I have noticed a large up-tick in the number of Green Darners (Anax junius) around the Texas Gulf Coast. This no surprise as Green Darners migrate from as far north as Alaska to as far south as Panama during the fall. The details of Green Darner migration across North America are sketchy, but many millions fly south during fall with their avian predators. Why some Green Darners migrate and others stay put is a mystery, but the north-south migration is intergenerational as the reproductive adult typically only lives for an estimated 4-7 weeks. On an individual basis, telling a migrant from a resident is generally not possible.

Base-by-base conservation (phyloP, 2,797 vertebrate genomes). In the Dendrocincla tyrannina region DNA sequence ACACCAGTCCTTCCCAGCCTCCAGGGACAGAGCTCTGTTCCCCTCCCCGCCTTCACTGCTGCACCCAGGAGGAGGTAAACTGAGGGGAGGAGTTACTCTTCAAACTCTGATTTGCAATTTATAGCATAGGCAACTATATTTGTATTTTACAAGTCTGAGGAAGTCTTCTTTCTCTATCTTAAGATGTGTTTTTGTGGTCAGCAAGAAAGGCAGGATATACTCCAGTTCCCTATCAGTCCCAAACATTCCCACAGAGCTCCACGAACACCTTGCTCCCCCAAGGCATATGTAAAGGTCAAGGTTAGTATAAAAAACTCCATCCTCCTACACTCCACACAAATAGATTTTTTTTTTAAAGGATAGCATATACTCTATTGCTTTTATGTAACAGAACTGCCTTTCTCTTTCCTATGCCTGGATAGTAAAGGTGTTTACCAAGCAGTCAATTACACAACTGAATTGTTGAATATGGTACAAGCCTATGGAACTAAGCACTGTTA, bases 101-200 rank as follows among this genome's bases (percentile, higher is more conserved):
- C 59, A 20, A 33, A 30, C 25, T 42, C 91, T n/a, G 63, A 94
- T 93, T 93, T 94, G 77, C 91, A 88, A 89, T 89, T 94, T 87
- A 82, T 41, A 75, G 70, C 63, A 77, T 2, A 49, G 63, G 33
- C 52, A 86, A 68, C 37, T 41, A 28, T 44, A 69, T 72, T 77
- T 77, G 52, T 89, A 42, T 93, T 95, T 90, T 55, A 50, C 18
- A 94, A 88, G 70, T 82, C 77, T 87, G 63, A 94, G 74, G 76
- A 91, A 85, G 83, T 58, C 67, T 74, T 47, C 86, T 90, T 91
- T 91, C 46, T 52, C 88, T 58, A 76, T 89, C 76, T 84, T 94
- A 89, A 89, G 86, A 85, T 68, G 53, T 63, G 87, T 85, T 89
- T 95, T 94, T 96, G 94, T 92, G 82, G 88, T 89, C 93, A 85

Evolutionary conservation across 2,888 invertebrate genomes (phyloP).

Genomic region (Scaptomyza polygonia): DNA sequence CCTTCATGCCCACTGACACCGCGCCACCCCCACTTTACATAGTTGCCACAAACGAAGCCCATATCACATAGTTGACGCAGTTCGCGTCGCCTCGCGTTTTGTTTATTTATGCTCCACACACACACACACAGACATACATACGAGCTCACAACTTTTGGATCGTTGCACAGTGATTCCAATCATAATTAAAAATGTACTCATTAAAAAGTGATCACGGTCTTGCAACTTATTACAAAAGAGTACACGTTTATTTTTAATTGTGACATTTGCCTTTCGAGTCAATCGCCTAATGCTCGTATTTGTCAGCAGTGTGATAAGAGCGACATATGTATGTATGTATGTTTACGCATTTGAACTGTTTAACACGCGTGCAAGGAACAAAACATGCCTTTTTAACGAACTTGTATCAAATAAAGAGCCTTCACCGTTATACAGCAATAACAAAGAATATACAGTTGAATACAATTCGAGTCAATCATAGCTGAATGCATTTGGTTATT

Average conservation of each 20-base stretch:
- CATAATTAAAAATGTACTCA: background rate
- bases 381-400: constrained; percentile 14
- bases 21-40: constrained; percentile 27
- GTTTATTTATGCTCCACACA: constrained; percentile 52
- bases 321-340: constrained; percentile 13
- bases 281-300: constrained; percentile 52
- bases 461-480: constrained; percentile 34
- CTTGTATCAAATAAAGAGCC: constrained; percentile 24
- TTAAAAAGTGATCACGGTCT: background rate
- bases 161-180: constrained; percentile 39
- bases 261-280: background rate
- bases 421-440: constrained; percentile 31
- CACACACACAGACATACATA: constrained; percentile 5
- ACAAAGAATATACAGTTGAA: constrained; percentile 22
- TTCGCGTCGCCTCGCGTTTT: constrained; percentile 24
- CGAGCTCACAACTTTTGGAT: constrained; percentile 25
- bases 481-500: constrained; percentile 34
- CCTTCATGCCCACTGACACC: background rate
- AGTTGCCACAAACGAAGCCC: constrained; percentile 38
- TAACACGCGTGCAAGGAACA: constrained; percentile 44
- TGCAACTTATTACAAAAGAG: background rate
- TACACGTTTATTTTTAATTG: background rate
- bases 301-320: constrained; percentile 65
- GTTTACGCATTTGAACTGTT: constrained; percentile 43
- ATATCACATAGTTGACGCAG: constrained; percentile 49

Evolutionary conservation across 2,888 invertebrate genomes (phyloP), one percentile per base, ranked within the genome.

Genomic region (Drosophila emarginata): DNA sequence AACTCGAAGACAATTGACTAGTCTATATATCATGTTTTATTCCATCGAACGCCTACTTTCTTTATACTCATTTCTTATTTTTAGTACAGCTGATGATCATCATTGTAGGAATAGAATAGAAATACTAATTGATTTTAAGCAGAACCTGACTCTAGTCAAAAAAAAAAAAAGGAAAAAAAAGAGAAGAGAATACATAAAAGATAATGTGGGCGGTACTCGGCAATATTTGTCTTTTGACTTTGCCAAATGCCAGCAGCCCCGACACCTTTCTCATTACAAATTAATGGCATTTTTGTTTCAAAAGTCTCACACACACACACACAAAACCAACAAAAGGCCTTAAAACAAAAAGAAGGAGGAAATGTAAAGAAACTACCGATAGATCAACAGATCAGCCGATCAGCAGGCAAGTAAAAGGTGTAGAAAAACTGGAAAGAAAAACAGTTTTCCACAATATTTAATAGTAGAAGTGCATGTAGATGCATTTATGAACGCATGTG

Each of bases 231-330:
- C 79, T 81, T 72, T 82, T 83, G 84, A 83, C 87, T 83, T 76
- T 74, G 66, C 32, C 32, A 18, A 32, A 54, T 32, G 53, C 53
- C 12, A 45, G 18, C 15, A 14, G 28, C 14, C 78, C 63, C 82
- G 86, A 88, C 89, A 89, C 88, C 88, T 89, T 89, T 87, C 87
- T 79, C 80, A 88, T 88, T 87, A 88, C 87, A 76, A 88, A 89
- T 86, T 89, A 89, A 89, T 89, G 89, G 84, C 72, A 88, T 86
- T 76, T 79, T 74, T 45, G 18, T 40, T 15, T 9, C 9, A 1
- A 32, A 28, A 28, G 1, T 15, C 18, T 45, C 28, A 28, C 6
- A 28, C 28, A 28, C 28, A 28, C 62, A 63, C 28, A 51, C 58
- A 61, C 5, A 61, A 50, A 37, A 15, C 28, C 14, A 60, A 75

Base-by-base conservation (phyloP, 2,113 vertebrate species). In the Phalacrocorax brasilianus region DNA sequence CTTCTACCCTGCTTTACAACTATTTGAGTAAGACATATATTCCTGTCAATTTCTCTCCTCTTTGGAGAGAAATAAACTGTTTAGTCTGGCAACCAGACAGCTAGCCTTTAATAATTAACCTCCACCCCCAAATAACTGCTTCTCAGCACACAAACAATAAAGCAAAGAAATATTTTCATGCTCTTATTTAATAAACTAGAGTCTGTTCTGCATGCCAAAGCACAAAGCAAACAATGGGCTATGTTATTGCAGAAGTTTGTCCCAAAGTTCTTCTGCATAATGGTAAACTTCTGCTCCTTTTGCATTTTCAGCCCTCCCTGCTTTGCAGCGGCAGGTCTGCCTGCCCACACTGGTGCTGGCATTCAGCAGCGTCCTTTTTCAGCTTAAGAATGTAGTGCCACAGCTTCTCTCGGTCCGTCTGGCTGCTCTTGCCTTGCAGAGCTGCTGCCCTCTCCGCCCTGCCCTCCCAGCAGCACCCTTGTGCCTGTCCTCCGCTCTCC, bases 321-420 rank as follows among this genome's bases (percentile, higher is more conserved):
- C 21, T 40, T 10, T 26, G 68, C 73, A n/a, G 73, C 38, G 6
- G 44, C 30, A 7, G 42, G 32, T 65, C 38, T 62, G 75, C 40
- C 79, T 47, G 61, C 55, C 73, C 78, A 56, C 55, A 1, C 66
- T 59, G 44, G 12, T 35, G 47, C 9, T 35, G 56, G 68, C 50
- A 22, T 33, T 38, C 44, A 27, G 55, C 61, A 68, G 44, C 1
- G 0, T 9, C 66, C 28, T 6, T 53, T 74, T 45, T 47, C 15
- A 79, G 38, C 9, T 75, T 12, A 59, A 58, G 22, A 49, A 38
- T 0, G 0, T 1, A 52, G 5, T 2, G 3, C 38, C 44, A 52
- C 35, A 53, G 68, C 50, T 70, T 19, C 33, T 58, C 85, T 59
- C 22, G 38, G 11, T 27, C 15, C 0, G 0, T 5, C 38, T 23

For a bird photographer, the waxing and waning of abundance of adults of different dragonfly species means that I get to shoot birds preying on different species of dragonflies throughout the spring, summer, and fall. For dragonflies, it seems likely that emergence (molting into the flying adult from the aquatic larval form) and mating are two times of special vulnerability to avian predation. In the case of the former, the dragonfly must sit motionless on vegetation for hours while the wings extend and harden. In the latter case, the male and female insects are attached, thus presenting a larger and slower target for predatory birds.
In any case, such temporal variation in prey abundance adds a fascinating dimension to nature photography . . . .
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